Probe into tainted chicken continues

first_imgWashington D.C. — Officials from the Center for Disease Control say an antibiotic-resistant strain of salmonella is responsible for multiple reports of sickness in 29 states, including one Hoosier.The source of the raw chicken is unclear from lab tests, and no single common supplier has been identified. The strain has shown up in samples from a variety of raw chicken products including pet food, chicken pieces, ground pieces and whole chickens. The bacteria have also been found in live chickens. The U.S. Department of Agriculture’s Food Safety and Inspection Service is monitoring the outbreak, and the CDC’s investigation is ongoing.People sick with this strain have experienced stomach pain, cramps, diarrhea and fever 12 to 72 hours after exposure to the bacteria.Most people infected with salmonella, the most frequent cause of foodborne illness, get better in four to seven days without treatment. Symptoms can be worse for people with underlying medical conditions, children under 5 and people older than 65, as they typically have weaker immune systems.The CDC says the outbreak started in January, and more people have tested positive for this strain through September.The patients live in California, Washington, Texas, Nebraska, Missouri, Minnesota, Illinois, Indiana, Michigan, Ohio, Kentucky, Tennessee, Alabama, Louisiana, Georgia, Florida, South Carolina, North Carolina, Virginia, Maryland, Delaware, Pennsylvania, New Jersey, New York, Connecticut, Rhode Island, Hawaii, Massachusetts and Maine.For more information from the CDC click here.last_img read more

Olympic Games Tickets at Stake as Team Nigeria, Egypt Battle for…

first_imgOlufunke Oshonaike and Aruna Quadri hold the key to Nigeria’s qualification to the 2020 Olympic Games table tennis team events today at the ongoing 12th African Games holding in Rabat, Morocco as Nigeria and Egypt battle for gold medals in both the men and women categories.Aruna Quadri was ranked as Africa’s best player going into the New Year yesterday at 26th position by ITTFTrue to bookmakers predictions, the two best table tennis playing nations in Africa – Nigeria and Egypt will come against each other in the final for the precious medals. The gold medal and the ticket to Tokyo 2020 Olympic Games are at stake in the encounter involving West and North African nations in Morocco.As top seeds, the two teams had flawless passages to the final without dropping a match with Nigeria men team beating host-Morocco and Congo Brazzaville to seal their place in the final while Egypt also humbled Ghana and Tunisia in their bid to make it to the final.Egypt as the top seed in the women event was without much worries on their passage to the final as took down Ethiopia and Algeria while Olufunke Oshonaike led Nigeria in their unbeaten run to the final with a convincing 3-0 bashing of Morocco and Tunisia to set up another consecutive final against the Egyptians.For Oshonaike, nothing can stop Nigeria from clinching the ticket to Tokyo. “We are set for the Egyptians and we are just looking to grab the gold medal and the ticket to Japan. We have been unlucky against them in most of our previous meetings but this time around I hope the luck will come our way. My teammates are in good shape and we are all playing well. We had dreamt the ticket and gold medal and nothing can stop us from mounting the podium,” Oshonaike said.However, Egypt’s Yousra Helmy believes it promises to be an exciting and tough encounter considering the present form of the two teams.“It is going to be tough match because we have been meeting in final in the last five years and I hope we can overcome the Nigeria this year again just like we did in Congo Brazzaville four years ago. It is a double pressure for the two teams because the gold medal and the ticket to Tokyo will be at stake. We are indeed sure of our victory but it will be a tough match for both teams,” she added.Share this:FacebookRedditTwitterPrintPinterestEmailWhatsAppSkypeLinkedInTumblrPocketTelegramlast_img read more

Grinding Gears: Meyer decision doesn’t solve problem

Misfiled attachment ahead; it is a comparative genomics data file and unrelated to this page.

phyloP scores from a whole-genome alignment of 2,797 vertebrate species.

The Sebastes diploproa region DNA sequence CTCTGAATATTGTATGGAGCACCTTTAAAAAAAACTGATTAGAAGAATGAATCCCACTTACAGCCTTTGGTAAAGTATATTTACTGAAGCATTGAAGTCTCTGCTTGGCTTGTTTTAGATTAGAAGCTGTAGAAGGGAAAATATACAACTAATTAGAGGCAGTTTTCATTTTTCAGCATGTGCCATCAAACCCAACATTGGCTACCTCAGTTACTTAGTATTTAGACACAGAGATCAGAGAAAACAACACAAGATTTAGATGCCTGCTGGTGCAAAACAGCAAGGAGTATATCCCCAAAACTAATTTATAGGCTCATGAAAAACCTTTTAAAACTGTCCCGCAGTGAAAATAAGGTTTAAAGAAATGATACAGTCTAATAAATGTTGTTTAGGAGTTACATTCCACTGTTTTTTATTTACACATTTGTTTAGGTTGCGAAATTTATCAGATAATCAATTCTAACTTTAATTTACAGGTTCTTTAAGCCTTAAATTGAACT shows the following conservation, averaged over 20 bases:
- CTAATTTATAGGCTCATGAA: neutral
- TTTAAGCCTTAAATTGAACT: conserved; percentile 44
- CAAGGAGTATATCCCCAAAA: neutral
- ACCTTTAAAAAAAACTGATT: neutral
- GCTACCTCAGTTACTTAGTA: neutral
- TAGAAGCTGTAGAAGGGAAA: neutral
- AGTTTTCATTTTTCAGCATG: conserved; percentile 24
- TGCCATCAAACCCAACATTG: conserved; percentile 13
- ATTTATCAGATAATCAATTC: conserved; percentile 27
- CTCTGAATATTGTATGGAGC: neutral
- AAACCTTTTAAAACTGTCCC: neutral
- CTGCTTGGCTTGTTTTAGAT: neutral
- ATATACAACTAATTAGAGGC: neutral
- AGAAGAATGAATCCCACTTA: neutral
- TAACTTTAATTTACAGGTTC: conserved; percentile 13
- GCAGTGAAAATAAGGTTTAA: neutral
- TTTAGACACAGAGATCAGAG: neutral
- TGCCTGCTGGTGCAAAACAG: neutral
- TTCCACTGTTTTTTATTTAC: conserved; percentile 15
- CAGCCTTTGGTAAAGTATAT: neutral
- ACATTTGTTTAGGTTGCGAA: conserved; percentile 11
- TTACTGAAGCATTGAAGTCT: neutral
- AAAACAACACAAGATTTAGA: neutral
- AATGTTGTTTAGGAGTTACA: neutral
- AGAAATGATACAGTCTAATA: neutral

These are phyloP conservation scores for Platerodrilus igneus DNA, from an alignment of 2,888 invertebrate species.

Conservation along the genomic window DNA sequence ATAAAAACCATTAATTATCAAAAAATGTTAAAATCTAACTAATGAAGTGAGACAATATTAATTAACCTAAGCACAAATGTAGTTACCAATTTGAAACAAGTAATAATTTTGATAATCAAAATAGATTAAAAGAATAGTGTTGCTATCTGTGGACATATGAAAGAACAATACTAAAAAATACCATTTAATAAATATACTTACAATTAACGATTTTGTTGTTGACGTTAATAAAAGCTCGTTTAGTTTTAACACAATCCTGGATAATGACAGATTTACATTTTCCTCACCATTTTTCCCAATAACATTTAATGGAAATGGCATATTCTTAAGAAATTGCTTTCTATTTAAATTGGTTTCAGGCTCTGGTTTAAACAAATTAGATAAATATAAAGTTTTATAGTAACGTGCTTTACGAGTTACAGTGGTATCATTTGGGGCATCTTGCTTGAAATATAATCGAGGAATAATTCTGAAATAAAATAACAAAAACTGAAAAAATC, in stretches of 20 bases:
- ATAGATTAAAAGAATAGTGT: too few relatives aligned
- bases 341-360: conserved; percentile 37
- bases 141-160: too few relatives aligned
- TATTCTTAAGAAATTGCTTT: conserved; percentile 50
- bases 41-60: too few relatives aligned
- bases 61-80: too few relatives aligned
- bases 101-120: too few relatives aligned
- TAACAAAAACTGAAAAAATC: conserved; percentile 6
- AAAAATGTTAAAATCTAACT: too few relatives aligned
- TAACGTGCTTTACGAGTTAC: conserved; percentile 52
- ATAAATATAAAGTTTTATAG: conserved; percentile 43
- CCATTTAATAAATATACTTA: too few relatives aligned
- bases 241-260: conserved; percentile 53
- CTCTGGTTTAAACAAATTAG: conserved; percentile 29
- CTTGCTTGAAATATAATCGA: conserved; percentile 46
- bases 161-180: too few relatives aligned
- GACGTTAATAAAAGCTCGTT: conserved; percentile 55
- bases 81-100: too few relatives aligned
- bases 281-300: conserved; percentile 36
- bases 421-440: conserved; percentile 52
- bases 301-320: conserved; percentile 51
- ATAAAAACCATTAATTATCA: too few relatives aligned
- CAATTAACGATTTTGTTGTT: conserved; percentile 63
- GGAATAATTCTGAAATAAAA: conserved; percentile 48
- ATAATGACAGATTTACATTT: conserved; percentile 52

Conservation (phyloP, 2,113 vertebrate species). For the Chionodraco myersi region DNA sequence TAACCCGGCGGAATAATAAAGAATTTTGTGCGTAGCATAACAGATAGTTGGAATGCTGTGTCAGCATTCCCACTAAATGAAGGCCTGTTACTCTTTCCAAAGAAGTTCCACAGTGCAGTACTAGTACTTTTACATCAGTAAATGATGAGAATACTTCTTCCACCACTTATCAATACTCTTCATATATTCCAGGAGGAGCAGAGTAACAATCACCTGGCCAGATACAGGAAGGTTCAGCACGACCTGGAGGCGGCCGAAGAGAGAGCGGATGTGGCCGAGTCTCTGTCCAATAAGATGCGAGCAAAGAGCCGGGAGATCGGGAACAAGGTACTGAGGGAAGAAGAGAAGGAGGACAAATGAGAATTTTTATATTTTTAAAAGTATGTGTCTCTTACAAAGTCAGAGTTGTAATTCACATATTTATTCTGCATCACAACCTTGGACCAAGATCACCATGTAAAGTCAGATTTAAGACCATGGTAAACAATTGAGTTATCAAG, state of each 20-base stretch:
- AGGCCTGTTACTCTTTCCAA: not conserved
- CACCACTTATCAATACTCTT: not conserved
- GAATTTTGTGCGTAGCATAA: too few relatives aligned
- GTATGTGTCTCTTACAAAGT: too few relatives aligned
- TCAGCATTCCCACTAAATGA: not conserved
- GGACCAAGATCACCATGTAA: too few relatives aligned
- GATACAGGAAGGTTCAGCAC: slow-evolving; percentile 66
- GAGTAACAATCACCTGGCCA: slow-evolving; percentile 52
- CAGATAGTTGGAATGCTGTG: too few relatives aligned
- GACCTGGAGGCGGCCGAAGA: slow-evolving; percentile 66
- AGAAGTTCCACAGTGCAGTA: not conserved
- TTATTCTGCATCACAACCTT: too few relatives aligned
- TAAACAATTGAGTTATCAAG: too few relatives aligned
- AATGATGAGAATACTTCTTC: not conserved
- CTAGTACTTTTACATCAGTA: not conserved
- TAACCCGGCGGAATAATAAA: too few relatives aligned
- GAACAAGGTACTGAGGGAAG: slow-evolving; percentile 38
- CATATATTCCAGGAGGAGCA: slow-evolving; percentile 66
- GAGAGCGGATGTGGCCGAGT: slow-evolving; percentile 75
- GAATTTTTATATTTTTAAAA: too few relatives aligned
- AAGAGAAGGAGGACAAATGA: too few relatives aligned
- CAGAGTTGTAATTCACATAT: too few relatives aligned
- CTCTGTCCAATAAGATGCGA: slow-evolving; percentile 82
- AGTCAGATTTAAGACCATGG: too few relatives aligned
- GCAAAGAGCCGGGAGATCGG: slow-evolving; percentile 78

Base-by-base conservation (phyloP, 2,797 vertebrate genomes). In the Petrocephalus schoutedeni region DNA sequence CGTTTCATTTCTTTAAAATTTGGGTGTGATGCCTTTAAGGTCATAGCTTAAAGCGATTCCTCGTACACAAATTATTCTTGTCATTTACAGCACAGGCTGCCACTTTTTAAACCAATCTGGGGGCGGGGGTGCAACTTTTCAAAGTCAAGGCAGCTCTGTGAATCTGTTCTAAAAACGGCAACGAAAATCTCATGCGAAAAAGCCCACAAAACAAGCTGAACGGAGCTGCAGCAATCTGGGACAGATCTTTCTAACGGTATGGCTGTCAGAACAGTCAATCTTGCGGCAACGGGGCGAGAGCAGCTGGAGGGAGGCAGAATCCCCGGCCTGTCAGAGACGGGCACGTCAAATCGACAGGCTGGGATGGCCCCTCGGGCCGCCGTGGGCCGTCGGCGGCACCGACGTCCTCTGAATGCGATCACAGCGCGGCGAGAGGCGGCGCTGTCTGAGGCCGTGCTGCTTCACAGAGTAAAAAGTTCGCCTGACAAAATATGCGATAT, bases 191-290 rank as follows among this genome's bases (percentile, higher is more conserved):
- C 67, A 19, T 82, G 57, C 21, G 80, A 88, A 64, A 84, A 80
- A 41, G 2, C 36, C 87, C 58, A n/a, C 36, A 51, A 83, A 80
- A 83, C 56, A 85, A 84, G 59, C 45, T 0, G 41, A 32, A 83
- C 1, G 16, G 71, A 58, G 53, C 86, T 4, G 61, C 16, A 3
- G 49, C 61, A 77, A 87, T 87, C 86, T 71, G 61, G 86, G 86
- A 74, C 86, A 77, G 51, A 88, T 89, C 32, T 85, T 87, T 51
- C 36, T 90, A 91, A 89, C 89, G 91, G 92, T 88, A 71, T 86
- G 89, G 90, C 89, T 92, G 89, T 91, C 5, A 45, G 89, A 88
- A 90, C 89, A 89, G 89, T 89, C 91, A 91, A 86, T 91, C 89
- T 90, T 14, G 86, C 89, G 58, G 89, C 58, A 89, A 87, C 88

first_imgSeveral days have passed since Ohio State football coach Urban Meyer was given a three-game suspension for his mishandling of domestic abuse allegations against a former assistant coach, a verdict that reflects negatively upon the entire sports world.There was evidence revealed in an investigation conducted by the university that Meyer — who won the national championship at Ohio State in the 2014 season and is up next to Alabama’s Nick Saban among the elite coaches in college football — failed to act in 2015 upon allegations that Zach Smith, the former assistant coach, assaulted his now ex-wife Courtney Smith. There were the lies that Meyer spewed during Big Ten media day in July, when he pretended he knew nothing of Smith’s past, despite his history of questionable behavior. And there was the fact that, as the story went public earlier this month, Meyer asked a staffer how to delete old text messages. Curiously, when investigators went through Meyer’s phone, they found no texts dating back longer than a year. But worst of all, following his suspension last Wednesday, Meyer held a press conference and delivered a pathetic performance. He was unapologetic, unremorseful — seemingly offended that he was even in this situation. He could not even bring himself to mention Courtney Smith’s name or talk about her until near the end of the presser.“I have a message for everyone involved in this,” he said when a reporter finally asked if he had a message for Smith. “I’m sorry that we are in this situation. I’m just sorry we are in this situation.”That was it. On Friday, in the face of public backlash, Meyer finally released a statement online apologizing to Smith and her children. But Wednesday’s presser revealed more about Meyer’s character than an after-the-fact apology. He couldn’t say her name out loud, couldn’t even apologize to her. Instead, he said “we,” like she, the victim, was at fault. It was as if, Smith just had inconvenienced him because he was now facing repercussions for covering up domestic abuse by one of his former employees when there were important football games to prepare for.By slapping Meyer on the wrist with a three-game suspension, Ohio State is sending the message that winning football games is more important than taking the moral high ground. The university had two options for two scenarios with its investigation: Clear him of wrongdoing and not punish him at all, or find fault and fire him. It found fault, and then did nothing. There is no middle ground when it comes to domestic violence or any type of  mistreatment. There is no amount of games — let alone three — that Meyer should miss that will atone for the abuse that Courtney Smith went through, abuse that he took no action to stop.It’s sad is that this comes as no surprise. We have seen this type of story time and time again in sports, where prominent athletes or coaches are given a pass because the value of their contributions to the team supersedes the desire to do right by survivors of sexual assault or domestic violence. This has to change. Brandon McCarthy, a pitcher for the Atlanta Braves who is active on social issues, tweeted about the hypocrisy of sports fans who are willing to accept their star players retiring but keep rooting for their favorite player even in the face of negative revelations.“Sports fans are used to the loss of their favorites and are always excited to see what’s next,” McCarthy wrote last Wednesday. “Why doesn’t this apply when their favorites turn out to be bad people?”I am not passing judgement on whether or not Meyer is a bad person. I am saying that based on what we know, he should not be the head football coach at Ohio State. But that is not up to me, or anyone else who thinks this situation is outrageous. It is up to people within the university and determined by the culture surrounding Ohio State. Apparently, the culture of football, of bringing in money from winning games, of satisfying boosters and donors and the fanbase took precedence over showing contrition for a victim. We may never hear Courtney Smith’s name again. But we will hear all about how Meyer’s legacy was tarnished and how the Buckeyes will carry on for three games without their head coach, as if this “adversity” is even in the same stratosphere as what Smith went through.And let’s not pretend for a second that this exact scenario wouldn’t play out the same way at any other big-time college football program. College sports isn’t about doing what is morally right. The NCAA insists on its athletes being amateurs so it can profit off their success. College athletics are about one thing: making money. Urban Meyer does that for Ohio State, so he gets to keep his job. And as a sports fan, that makes me sad. Eric He is a senior majoring in journalism. He is also the managing editor of the Daily Trojan His column, “Grinding Gears,” runs Mondays.last_img read more